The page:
Summary: An interesting-looking Aboriginal engraving (most recently described as a gecko)on a ridge off the Waratah Track

On a ridge off the Waratah Track is an interesting Aboriginal engraving. It was originally described (in 1976) as a “turtle, fish or penguin” or “a man with long fingers and fish”. It was later described as a gecko. The figure has five protrusions or fingers on one hand, and six on the other. It has a long, thin body and a crab-like tail wirh two fins or claws.

AWAT2151 LR Waratah Trail Gecko
AWAT2147 LR Waratah Trail Gecko

Waratah Trail Gecko - Site Summary

Aboriginal Sites by National Park

Located to the north-west of Sydney, just south of the Dharug and Yengo National Parks. Maroota has a high concentration of (known) Aboriginal sites. The original inhabitants of the Maroota area were the Darug people.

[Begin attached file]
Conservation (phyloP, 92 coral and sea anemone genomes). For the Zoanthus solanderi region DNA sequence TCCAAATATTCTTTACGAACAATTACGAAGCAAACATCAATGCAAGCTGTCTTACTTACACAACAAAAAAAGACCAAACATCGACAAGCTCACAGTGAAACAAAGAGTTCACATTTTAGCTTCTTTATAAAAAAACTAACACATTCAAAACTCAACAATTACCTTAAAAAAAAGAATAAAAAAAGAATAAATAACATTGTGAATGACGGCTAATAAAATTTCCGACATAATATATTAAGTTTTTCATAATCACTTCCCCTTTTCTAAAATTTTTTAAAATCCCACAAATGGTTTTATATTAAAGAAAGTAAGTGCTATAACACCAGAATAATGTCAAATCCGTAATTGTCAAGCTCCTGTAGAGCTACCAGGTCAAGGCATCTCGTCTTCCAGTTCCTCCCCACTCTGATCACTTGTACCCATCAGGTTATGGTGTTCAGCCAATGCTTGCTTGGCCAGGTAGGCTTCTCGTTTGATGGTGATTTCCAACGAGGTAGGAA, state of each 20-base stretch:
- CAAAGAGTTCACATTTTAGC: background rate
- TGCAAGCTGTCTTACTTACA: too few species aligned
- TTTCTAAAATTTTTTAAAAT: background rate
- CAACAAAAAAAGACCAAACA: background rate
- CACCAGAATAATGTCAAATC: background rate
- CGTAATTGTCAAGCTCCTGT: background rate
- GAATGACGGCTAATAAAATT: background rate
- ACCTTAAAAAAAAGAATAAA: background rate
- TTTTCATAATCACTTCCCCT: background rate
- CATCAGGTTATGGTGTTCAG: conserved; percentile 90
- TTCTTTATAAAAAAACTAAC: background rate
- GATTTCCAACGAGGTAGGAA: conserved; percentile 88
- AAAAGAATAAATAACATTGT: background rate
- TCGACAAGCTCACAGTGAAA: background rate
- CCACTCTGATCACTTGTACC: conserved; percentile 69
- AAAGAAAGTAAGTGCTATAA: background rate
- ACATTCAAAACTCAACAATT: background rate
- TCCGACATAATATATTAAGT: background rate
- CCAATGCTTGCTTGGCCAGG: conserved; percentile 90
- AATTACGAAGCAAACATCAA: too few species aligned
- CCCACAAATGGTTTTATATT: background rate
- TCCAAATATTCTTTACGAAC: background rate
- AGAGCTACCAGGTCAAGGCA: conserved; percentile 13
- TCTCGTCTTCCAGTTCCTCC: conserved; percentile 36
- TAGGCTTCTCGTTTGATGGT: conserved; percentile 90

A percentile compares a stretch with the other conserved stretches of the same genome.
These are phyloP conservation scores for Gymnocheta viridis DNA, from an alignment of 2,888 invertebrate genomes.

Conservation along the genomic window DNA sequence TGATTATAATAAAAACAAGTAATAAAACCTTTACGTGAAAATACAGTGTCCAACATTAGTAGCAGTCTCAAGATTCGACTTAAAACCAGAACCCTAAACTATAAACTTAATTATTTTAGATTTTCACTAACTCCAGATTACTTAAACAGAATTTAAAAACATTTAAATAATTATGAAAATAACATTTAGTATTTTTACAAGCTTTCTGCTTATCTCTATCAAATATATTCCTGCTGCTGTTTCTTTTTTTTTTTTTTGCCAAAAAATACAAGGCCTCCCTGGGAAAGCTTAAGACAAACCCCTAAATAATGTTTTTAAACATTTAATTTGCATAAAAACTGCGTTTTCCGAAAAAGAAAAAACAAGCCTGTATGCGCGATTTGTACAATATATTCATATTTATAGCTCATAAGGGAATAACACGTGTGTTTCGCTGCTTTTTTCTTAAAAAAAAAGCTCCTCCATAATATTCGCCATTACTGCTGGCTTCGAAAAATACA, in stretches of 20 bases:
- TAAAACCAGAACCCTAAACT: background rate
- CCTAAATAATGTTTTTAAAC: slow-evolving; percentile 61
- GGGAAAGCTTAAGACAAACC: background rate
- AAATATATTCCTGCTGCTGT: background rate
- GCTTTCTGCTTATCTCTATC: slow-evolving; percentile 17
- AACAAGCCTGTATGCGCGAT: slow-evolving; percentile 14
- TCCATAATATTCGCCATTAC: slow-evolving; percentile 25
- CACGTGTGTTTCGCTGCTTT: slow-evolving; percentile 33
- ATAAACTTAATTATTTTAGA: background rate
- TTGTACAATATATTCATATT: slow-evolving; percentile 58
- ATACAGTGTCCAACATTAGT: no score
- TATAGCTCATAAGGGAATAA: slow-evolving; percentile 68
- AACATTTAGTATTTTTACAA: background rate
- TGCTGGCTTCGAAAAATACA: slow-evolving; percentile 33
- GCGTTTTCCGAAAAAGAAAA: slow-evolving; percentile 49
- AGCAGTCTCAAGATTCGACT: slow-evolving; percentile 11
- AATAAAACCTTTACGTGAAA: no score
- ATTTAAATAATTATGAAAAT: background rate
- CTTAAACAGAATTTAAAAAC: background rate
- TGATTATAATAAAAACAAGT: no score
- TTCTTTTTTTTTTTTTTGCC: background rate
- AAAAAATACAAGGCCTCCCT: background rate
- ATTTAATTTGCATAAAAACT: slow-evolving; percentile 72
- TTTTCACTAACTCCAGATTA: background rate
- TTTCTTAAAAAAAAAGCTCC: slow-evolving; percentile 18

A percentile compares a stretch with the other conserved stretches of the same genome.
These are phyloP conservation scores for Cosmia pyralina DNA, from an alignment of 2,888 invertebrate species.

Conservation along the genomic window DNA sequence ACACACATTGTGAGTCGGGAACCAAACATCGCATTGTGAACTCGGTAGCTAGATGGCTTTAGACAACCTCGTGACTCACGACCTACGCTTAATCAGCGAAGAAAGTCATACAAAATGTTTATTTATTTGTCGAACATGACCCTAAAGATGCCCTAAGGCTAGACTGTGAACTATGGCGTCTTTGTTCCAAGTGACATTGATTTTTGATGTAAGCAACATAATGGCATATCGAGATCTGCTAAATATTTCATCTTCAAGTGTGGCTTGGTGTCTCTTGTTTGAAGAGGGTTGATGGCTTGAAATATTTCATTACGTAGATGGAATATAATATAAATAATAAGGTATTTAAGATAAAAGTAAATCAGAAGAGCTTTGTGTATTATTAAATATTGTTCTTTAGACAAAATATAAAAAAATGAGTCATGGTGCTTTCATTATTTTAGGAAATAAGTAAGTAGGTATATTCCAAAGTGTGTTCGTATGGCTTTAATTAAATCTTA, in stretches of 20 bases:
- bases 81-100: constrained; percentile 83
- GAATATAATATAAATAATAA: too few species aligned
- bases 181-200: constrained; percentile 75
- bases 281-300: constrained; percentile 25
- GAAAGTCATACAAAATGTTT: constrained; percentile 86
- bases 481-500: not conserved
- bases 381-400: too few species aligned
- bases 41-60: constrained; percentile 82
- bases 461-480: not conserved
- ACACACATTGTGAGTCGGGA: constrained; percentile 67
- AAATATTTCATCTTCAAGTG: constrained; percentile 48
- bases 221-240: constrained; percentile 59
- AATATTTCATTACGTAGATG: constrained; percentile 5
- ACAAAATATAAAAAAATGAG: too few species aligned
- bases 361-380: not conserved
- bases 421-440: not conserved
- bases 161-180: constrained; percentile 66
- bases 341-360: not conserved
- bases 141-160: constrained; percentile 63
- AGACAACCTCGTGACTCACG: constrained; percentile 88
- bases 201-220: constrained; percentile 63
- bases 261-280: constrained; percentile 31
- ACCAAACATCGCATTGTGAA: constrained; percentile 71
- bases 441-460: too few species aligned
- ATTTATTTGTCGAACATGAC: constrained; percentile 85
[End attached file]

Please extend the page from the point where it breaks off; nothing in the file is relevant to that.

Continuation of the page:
A review of different techniques for photographing Aboriginal rock art. This includdes oblique flash, chain and planar mosaic imaging which combines hundreds of overlapping photos.
Yengo National Park was an important spiritual and cultural place for the Darkinjung and Wonnarua People for thousands of years, and 640 Aboriginal cultural sites are recorded in the park and nearby areas.
There are over 350 Aboriginal engraving and sites recorded in the Central Coast region, many of these in the Brisbane Water National Park.
Over a hundred Aboriginal sites have been recorded in the Hornsby region, with many of these in the Berowra Valley National Park and around the suburb of Berowra.
Over 40 sites have been recorded within the park; many were located along the river bank and were flooded by the building of the weir in 1938.
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